ISRI’s Commodity Roundtables Forum will take place Sept. 22-24 at the Hyatt Regency Hotel in Chicago. The annual event attracts processors, brokers, traders, and other recycling professionals from around the world. Register here.

Aluminum panelist Jay Armstrong has been working in the aluminum industry for decades. The president of TriALco, a primary and secondary aluminum smelter, Armstrong recently chatted with Scrap News about his passion for aluminum, and his outlook on the aluminum session at ISRI’s Commodity Roundtables Forum this week.

Can you tell me about your background and how your career led you to Trialco?

My first job in the aluminum industry was cutting grass for U.S. Reduction Co. in East Chicago, Ind. I learned how to do wet chemistry analysis before the advent of the spectrometer rendered it useless. I worked in a variety of plant operations including receiving materials, the melt department, shipping, and the metal control department scheduling heats. After graduating from Wabash College in Crawfordsville, Ind., I joined the U.S. Army. Once I returned from the Army, I became corporate metal controller for U.S. Reduction Co.’s seven plants. I went on to work for several aluminum companies before becoming president of TriALco in 2002, where I’ve been for nearly 20 years. I’ve really enjoyed tackling the challenges of the industry, as well as the great people I work with on a daily basis.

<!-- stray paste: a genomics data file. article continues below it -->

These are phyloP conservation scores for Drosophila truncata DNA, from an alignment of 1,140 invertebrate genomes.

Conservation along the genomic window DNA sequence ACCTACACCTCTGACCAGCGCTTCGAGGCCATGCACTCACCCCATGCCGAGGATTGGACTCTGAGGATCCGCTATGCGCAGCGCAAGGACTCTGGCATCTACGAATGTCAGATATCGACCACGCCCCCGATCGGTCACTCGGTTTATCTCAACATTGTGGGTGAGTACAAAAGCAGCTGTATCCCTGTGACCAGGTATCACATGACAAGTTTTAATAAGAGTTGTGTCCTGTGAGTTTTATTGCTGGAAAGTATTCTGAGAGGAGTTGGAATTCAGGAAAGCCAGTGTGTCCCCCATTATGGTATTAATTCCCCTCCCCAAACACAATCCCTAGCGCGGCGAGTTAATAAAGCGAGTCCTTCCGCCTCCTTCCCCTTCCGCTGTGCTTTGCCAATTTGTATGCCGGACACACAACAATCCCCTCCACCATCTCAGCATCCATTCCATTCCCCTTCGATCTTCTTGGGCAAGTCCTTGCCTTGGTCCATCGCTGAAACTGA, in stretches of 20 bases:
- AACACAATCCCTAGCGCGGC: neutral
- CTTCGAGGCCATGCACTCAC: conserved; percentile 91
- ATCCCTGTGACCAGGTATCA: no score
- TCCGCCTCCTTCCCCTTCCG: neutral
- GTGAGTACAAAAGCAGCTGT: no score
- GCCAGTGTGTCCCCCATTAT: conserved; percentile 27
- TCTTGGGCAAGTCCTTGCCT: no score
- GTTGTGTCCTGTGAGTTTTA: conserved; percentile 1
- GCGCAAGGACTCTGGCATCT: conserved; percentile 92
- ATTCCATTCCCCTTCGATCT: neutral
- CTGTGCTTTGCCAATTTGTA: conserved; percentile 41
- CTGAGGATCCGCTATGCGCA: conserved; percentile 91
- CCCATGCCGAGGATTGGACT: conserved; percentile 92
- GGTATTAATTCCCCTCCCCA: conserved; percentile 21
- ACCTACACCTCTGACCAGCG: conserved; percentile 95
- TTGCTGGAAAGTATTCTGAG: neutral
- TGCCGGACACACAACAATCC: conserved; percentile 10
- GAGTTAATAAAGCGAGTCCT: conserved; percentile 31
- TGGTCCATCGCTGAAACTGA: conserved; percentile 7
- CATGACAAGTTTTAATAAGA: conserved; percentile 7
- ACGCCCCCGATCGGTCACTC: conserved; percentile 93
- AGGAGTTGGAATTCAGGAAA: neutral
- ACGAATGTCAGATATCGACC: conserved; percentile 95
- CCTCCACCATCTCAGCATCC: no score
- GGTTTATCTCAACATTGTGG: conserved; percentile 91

What do you find most interesting about aluminum as a commodity?

Of all the metals, aluminum is one of the most stable, at least until this year. It’s a remarkable metal. It’s infinitely recyclable and nearly 75% of all aluminum produced is still in existence. It is truly the green metal. Recycling is such an efficient, environmentally friendly action, and it’s the best way to lower the carbon footprint of the aluminum industry.

What are some topics and issues you’re looking forward to discussing during the session?

I hope to present the great progress aluminum has made in the production of the automobile, but we’re facing changes that are coming at a very fast rate. We need to proceed with caution and should only expand our production capabilities if we have contracts to fill our plants. The impact of the electric vehicle might have a profound impact on our industry.

Aside from your session, what are you looking forward to at this year’s Commodity Roundtables?

I’m most looking forward to seeing old friends and discussing the recycling and melting business with experienced and knowledgeable people.

Photos courtesy of Jay Armstrong.